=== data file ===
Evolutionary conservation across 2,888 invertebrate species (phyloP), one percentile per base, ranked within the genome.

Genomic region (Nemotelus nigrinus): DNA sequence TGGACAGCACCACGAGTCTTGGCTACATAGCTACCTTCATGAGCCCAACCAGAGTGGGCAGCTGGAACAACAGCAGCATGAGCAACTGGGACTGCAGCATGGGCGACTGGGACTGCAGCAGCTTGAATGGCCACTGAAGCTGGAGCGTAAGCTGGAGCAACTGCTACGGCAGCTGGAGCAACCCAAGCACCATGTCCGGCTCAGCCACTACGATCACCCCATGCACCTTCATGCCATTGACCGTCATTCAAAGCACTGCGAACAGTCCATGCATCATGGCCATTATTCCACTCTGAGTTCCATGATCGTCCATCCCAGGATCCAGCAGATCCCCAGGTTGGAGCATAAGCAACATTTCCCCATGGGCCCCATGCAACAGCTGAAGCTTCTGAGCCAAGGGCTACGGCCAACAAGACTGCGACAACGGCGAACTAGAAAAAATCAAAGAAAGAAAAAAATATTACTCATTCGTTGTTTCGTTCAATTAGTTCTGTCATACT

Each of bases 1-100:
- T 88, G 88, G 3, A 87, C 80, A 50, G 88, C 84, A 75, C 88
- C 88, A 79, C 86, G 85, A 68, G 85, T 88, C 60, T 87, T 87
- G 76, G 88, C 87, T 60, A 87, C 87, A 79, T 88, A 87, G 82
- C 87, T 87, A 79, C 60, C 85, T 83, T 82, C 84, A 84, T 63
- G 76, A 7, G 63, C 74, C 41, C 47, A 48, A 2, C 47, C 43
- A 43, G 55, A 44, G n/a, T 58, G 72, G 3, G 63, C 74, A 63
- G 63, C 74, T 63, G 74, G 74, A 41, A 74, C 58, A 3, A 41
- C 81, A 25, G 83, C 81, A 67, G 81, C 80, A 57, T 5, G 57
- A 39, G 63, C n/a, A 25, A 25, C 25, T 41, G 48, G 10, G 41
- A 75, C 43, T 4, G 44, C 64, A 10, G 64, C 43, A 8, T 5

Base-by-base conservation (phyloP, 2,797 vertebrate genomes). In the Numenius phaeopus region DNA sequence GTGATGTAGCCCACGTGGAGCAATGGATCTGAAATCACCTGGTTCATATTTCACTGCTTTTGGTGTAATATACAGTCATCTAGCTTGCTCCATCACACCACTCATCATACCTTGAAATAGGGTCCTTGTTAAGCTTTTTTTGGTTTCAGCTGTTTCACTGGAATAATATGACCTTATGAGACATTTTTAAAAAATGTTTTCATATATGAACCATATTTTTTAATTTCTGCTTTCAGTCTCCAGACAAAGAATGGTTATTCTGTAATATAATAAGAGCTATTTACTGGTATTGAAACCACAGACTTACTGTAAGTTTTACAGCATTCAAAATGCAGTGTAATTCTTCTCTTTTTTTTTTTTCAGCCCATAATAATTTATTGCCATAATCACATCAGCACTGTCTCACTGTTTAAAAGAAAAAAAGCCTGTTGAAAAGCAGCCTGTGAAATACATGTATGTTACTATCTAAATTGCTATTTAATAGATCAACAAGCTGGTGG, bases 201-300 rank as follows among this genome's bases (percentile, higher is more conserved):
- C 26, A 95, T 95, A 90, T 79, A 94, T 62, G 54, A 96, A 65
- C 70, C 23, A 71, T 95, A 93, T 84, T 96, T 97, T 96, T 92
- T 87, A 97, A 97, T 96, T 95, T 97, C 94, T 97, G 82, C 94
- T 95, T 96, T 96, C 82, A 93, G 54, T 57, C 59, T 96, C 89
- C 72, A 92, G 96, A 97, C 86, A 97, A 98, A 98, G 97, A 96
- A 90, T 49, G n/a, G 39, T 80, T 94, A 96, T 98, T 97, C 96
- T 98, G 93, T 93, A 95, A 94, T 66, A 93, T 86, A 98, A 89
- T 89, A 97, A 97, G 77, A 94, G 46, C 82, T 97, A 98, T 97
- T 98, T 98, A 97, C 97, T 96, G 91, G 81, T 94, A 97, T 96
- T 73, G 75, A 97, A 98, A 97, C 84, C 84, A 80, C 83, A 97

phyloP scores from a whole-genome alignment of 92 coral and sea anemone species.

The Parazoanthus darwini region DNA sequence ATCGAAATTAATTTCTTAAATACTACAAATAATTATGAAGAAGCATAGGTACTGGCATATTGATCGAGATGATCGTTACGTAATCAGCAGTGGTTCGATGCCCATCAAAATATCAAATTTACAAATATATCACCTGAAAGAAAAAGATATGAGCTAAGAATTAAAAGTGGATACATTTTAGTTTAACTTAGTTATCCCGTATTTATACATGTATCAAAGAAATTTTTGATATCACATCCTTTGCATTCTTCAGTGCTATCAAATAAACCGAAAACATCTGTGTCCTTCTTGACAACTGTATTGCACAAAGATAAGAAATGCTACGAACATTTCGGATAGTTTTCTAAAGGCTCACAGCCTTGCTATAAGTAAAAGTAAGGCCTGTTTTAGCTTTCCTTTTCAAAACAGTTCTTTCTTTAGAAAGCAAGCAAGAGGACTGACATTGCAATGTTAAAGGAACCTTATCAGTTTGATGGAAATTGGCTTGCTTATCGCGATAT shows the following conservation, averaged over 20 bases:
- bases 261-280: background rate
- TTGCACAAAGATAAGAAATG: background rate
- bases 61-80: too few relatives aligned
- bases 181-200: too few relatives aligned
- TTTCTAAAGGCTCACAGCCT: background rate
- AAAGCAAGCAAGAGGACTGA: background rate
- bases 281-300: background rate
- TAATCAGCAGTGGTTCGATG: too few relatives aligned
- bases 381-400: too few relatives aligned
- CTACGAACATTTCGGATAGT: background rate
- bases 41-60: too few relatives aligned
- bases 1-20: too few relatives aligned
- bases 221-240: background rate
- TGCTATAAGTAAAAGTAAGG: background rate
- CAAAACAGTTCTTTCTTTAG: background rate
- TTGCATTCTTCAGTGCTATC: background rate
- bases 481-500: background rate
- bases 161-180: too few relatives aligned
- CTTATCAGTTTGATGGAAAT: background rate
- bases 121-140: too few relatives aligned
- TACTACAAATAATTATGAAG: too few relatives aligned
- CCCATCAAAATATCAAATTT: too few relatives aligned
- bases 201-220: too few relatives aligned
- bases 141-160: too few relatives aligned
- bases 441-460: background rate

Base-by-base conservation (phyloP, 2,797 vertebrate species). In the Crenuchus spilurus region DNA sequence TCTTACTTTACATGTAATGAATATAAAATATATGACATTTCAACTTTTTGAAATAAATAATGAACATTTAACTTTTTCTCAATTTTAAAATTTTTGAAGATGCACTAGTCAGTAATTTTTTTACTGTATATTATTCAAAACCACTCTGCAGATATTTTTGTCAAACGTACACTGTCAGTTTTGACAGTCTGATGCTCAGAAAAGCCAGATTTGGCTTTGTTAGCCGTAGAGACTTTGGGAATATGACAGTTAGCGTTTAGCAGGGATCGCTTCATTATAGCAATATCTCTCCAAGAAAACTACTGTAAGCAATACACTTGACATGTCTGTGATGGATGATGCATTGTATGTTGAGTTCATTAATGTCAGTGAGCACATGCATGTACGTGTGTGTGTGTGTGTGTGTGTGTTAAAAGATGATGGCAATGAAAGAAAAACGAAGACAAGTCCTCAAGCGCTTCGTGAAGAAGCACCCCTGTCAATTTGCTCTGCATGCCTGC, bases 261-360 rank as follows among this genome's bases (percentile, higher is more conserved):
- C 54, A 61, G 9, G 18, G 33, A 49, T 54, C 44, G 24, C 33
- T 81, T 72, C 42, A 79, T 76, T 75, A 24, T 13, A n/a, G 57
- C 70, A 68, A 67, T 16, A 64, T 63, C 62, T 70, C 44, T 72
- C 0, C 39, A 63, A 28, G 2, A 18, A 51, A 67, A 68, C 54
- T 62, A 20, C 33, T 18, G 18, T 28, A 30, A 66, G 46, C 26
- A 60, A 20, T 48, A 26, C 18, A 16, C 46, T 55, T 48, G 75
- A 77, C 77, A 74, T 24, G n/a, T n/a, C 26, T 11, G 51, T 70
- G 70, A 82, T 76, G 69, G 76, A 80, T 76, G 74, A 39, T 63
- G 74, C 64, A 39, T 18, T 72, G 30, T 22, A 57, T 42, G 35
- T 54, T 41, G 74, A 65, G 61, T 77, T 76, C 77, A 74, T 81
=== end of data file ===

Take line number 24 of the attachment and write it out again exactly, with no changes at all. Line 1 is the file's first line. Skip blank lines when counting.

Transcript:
- T 73, G 75, A 97, A 98, A 97, C 84, C 84, A 80, C 83, A 97